Nepali Times
State Of The State
Fear of the future


. Mobs vandalised Butwal Hospital forcing medical doctors to go on strike for almost a week.
. When a not unheard of case of negligence transpired at a private nursing home in New Baneswor, youngsters broke windows and burned hospital furniture on the street.
. Even after the issue of the unfortunate death of a chronically ill patient was amicably resolved between the aggrieved family and the management, the restive crowd refused to budge. It had tasted blood and wanted more.
. Traffic along the Ring Road came to a complete halt for two consecutive days over a minor fracas between the driver of a microbus and a traffic cop.
. Birganj is closed for two days by regressive forces whipping up public emotion against parliament's decision to turn Nepal into a secular state.
. On average, the Mahendra Highway is closed by irate mobs for four hours or more every day because of a vehicle hitting a pedestrian at some point between Mechi and Mahakali.


What is happening? While the government and the Maoists are trying to resolve the conflict, the country seems to be on a short fuse. While leaders of the ruling alliance have promised to seek assistance from donors to demobilise and support the Maoist militia, it isn't clear whether they have any plans for their own radicalised cadres who suddenly have no pro-democracy rallies to keep them busy.

The real challenge lies in rehabilitating youngsters who were at the forefront of the April Uprising but are unaffiliated with any political party. Reports about Maoists-in-mufti taking part in street protests are exaggerated. Most agitated teenagers joined the movement during its last stage out of sheer excitement. Here was a revolution happening right before their eyes and they wanted to be a part of it. The problem now is that suddenly they don't have a role anymore.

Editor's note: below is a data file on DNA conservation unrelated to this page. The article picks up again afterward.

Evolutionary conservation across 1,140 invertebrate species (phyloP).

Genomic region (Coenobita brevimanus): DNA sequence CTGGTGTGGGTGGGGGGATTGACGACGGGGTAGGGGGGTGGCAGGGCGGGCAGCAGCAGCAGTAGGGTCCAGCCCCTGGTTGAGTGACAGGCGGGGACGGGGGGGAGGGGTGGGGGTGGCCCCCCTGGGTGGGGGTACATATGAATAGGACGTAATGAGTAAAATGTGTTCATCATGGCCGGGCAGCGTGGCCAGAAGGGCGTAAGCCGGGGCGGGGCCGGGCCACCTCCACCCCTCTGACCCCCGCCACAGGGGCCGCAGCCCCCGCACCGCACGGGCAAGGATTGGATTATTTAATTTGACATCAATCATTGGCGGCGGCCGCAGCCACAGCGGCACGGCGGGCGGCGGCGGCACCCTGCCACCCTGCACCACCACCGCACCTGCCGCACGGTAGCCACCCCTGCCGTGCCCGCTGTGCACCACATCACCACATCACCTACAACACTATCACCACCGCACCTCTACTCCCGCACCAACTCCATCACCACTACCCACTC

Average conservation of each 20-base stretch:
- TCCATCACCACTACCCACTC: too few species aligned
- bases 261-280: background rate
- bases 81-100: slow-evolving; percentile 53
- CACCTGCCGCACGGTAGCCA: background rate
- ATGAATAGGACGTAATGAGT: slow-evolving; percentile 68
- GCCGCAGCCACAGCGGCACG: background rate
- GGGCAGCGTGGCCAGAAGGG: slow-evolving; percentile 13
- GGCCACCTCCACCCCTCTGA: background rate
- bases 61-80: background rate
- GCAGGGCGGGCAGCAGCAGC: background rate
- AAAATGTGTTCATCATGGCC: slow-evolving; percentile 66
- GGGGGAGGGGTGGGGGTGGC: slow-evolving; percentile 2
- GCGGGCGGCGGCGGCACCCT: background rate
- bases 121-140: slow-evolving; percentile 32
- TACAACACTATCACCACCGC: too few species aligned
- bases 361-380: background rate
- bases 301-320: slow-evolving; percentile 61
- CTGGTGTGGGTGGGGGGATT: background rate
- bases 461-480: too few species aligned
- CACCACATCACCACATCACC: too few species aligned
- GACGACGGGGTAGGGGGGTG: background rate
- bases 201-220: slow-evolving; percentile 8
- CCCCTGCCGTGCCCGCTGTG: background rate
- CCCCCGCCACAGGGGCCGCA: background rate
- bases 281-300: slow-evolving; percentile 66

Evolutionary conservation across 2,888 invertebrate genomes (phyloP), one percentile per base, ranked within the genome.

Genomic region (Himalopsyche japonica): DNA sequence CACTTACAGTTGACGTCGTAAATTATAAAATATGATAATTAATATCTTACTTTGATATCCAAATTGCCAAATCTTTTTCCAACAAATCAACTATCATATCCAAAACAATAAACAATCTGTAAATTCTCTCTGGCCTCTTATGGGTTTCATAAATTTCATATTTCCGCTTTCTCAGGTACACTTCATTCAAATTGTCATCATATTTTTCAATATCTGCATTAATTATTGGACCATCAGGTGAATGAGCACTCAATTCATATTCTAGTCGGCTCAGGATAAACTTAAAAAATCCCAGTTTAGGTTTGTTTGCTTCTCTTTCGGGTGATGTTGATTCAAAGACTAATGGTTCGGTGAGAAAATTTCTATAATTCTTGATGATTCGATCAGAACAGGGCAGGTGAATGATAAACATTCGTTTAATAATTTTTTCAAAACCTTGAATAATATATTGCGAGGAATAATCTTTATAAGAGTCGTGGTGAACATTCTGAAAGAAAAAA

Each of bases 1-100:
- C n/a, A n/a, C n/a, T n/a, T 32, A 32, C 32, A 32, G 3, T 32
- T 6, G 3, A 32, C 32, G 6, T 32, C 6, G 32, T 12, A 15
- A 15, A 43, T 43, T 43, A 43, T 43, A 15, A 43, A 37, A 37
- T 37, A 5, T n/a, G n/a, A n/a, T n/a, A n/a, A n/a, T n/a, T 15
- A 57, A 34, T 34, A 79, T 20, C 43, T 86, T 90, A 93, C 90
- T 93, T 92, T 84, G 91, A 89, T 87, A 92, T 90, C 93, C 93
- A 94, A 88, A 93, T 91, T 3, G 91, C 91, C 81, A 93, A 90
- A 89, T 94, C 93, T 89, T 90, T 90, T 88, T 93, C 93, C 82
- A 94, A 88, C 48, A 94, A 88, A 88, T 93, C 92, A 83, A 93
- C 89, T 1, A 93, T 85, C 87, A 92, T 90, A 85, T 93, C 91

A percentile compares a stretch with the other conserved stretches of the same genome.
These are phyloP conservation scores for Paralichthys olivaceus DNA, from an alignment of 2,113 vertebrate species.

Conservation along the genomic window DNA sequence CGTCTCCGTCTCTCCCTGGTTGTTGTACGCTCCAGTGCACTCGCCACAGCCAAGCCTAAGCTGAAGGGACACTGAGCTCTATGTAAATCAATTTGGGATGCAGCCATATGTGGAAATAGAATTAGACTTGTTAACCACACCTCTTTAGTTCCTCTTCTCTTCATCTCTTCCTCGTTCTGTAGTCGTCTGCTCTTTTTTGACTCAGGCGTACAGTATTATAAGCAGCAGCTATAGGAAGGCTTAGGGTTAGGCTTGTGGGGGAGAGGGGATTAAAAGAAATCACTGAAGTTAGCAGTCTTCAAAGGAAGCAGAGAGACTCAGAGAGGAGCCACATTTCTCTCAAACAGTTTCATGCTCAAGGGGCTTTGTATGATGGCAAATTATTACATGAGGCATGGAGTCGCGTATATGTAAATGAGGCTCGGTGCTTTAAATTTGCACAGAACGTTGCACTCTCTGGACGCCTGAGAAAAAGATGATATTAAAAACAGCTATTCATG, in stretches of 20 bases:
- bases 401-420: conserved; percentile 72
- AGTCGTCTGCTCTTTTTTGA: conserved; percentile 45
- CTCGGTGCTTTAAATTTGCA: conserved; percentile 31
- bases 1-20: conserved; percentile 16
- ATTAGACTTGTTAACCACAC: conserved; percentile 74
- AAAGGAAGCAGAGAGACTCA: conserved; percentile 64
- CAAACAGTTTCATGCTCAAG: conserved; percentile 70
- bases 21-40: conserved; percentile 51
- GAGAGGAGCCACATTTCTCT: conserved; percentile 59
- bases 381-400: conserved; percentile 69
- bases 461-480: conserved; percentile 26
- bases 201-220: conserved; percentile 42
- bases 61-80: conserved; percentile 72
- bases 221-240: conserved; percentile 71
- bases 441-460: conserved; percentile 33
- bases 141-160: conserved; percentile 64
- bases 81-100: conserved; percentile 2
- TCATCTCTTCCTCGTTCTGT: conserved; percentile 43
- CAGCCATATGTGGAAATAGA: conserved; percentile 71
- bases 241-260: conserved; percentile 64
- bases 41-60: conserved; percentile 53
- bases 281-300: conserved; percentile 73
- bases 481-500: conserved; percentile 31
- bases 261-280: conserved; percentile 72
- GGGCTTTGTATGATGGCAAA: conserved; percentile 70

Unless we find jobs for this restive and angst-filled generation, it will be impossible to establish sustainable peace. Many are internally displaced by the insurgency and counter-insurgency. They have no family, no jobs and no hope. Now they have no cause either.

The deprived have no stake in stability. When there is no adrenalin rush from a street protest to give vent to their energy, it finds escape in vandalism. Radicalised youths will willingly destroy cars they can never hope to ride, burn buildings they have no chance of ever occupying and risk being caught in the act for the simple reason that being in custody will be a release equivalent to a vacation.

Check it out next time you happen to be at the site of a traffic accident. A crowd appears apparently from nowhere that wants instant justice for the erring driver and the car. There is no patience for the due process of law because they have just been through a revolution that has demonstrated that breaking 'unjust' laws is noble.

The extent and intensity of mass mobilisation that forced the king to kneel was tremendous. Despite parliament's passing of the Nepali Magna Carta, passions have taken time to subside. In 1990, the interim government messed the process of transition and prepared the grounds for insurgency by not taking care of highly radicalised cadre, particularly those of the Left Front. The government must not repeat that mistake. This time the stakes are much higher.

The demobilisation of Maoist guerrillas is a national priority. Without that, constituent assembly elections will be a farce. Even when unarmed, the intimidating presence of Maoist cadres can swing the voting pattern in the countryside. But the rehabilitation of radicalised cadres is no less complex. Minds of agitated youths require as much attention as the management of insurgents' weapons.

The only way to handle this problem over the longterm is to create gainful employment for our restive youth. In the medium term, short courses should be offered to equip radicalised cadres with life supporting skills here and abroad. In the short-term, neighbourhood clubs, sporting societies and social service centres can be set up to channel their energy to constructive pursuits.

But there is an even more immediate task-all political parties must prepare a roster of youthful supporters in every ward and run peer counselling sessions the way the NC and UML used to do in their days in the wilderness.

Our youths, educated or not, aren't anarchists despite the logo on some of their t-shirts. They don't even know what they are. Someone has to tell them who they are otherwise religious zealots will get them.

(11 JAN 2013 - 17 JAN 2013)